The day of the event, hundreds of bicycles were parked on makeshift lots along Santa Monica, and hipsters on fixed-gears wove between clusters of folk musicians. Down the street, Brazilian capoeira dancers formed a circle at one end of the boulevard, ushering in visitors with handstands and Portuguese chants.
"It was cool that it brought together the touchstones of cultural life in that part of L.A. — bicycles, artisan food trucks, live music and the visual arts," said Charles Mallison, a Silver Lake resident who attended Artcycle.
Five galleries also opened their doors for the day, including Barnsdall Art Park, where a bike-themed exhibit featured musicians playing the spokes and chains of bicycles as though they were violins and xylophones.
The hodge-podge of art forms drew spectators from across the city, but Moran and Box said their biggest reward was the impression they made on local residents.
"That day it was great to see these kids standing on the side of the street — they'd never seen painted faces and fun and bicycles — thinking, 'What is this invasion of crazy arts people?'" Box said. "I told them, 'Come into the street! Today it's yours.'"
The event was a brief respite from the hustle of traffic and commerce for the area's residents, 40 percent of whom are either under the age of 17 or over 65, according to U.S. Census figures.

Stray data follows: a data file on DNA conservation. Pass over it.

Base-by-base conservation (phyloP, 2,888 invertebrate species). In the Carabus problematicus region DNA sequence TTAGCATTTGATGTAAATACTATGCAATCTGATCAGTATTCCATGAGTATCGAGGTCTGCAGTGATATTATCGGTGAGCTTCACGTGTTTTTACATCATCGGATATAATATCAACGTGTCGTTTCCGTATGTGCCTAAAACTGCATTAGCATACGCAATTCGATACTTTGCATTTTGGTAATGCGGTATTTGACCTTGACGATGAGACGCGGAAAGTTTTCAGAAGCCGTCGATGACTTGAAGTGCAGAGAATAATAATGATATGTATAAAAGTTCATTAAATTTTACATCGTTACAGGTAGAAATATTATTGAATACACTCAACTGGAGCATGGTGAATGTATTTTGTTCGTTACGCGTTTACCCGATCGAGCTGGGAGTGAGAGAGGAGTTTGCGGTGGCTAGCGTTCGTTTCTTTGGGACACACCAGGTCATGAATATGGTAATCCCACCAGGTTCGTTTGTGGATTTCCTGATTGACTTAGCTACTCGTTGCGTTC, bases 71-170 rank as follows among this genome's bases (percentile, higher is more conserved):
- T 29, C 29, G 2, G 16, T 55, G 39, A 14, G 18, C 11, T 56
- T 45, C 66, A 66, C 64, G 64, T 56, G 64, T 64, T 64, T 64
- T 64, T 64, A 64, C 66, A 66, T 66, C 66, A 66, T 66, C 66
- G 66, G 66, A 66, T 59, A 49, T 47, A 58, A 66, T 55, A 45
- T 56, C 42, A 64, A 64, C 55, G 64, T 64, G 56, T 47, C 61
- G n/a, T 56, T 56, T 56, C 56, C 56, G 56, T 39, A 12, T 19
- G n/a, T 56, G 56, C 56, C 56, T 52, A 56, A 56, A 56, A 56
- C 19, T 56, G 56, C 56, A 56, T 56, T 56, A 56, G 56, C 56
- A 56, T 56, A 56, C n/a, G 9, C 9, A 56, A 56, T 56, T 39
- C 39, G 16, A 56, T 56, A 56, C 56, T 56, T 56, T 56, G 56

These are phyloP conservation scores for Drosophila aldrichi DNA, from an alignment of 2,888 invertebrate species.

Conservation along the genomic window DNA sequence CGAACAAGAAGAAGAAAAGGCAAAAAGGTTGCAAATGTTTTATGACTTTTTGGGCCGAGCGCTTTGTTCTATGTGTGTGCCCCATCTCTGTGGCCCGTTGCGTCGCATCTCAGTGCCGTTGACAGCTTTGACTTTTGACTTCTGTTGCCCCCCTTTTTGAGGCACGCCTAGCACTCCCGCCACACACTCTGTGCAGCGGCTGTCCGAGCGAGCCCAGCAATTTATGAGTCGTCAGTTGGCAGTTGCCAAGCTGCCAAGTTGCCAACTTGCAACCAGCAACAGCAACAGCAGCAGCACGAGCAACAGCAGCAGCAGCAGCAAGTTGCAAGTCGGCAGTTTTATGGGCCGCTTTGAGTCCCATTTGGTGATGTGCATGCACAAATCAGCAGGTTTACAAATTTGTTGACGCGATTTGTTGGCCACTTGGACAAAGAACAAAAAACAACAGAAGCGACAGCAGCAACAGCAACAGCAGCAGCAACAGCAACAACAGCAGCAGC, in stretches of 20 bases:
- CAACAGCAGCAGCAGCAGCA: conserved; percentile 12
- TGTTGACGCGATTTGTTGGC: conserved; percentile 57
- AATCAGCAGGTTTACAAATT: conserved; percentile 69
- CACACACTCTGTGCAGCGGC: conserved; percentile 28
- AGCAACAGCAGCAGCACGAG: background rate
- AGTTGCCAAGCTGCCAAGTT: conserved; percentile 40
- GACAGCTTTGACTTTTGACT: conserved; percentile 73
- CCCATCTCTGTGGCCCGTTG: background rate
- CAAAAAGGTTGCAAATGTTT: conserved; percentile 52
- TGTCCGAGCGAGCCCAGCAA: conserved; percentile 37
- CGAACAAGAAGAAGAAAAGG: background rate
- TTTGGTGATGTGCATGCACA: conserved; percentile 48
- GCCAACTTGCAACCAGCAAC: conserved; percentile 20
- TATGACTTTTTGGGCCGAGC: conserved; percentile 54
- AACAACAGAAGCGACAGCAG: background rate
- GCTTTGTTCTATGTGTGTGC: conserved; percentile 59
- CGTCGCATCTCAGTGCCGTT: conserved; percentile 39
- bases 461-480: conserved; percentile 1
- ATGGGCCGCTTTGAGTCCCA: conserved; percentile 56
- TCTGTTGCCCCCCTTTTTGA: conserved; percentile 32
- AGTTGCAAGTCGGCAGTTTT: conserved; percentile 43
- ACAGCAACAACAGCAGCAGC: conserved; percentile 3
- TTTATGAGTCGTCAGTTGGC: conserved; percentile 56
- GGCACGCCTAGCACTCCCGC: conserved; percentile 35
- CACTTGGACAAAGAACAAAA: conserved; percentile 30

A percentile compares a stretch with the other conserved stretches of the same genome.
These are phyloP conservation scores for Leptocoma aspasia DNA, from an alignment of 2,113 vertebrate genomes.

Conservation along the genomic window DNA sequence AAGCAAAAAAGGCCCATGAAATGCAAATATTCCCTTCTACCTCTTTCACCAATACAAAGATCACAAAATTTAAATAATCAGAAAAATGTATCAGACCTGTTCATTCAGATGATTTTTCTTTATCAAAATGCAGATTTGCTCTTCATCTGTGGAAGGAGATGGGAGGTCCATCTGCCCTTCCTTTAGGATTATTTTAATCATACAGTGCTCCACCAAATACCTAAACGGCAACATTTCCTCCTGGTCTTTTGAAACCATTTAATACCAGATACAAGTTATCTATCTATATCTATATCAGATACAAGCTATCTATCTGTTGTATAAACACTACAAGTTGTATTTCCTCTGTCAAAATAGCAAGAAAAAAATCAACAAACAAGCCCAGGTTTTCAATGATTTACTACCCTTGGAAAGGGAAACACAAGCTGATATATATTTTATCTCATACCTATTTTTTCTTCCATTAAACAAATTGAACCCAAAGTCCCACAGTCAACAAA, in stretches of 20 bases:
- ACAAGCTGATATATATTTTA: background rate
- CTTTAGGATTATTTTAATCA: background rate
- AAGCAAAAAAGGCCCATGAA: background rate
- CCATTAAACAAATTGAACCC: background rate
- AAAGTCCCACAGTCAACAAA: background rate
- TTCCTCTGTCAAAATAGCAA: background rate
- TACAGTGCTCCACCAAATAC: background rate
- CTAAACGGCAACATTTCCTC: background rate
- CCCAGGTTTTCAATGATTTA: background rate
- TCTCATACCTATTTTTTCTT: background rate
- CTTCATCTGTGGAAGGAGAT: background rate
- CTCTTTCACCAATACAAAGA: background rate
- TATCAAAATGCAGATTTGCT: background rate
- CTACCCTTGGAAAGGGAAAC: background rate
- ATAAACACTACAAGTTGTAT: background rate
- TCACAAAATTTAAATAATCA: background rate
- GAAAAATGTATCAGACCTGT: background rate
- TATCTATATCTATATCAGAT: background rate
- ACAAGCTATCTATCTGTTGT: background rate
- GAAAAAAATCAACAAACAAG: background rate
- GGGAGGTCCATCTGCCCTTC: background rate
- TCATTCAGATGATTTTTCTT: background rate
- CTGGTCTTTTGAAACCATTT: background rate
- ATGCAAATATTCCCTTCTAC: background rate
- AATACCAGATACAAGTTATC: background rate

Garcetti has tripled the number of public green spaces in his district during his time in office. But the nearest large park for the area's residents is Griffith Park, which can be hard to access without a car, some residents said.
"There are a few parks, but they're too far," said Henry Gongazles, a former resident of the area. "It would be good for the kids to be able to go somewhere and concentrate on soccer and basketball instead of getting into gangs."
And the parks that are within walking distance aren't necessarily kid-friendly.
"Barnsdall is nice, but it's not a park for kids to play in," Moran said. "You can't kick a soccer ball up there, you might break a Frank Lloyd Wright house."
Garcetti said the city's budget crunch is part of the reason why it has been tough to create new parks in areas like this one.
"When the city of L.A. is facing really tough choices about what services to scale back, it’s hard to talk about actually creating more green space that will need to be maintained," Garcetti said in an e-mail.
The other problem is land use.
"The challenge for us is actually finding open space in that area," Wong said. "While we are wanting to create parks, it's difficult to find space that's available."
The fenced-off light yard across from Cahuenga library, for example, belongs to the the city of Los Angeles' Bureau of Street Lighting and isn't available for green space.
That's understandable, said some of the area's business owners, who said parks would be nice, but where would they go? After all, some say, drab cityscapes come with the territory in this town.
"We've got a lot of random, crappy stuff everywhere," said Natalie Marmon, the manager of a pet supply store called Urban Pet, when asked about the light yard. "Everywhere you go, you think, wow, they could really do something else there.
"But it's L.A.," she added. "You get used to seeing stuff you know shouldn't be that way."
A Brazilian capoeira dance circle formed at one end of the boulevard, ushering in visitors with handstands and Portuguese chants.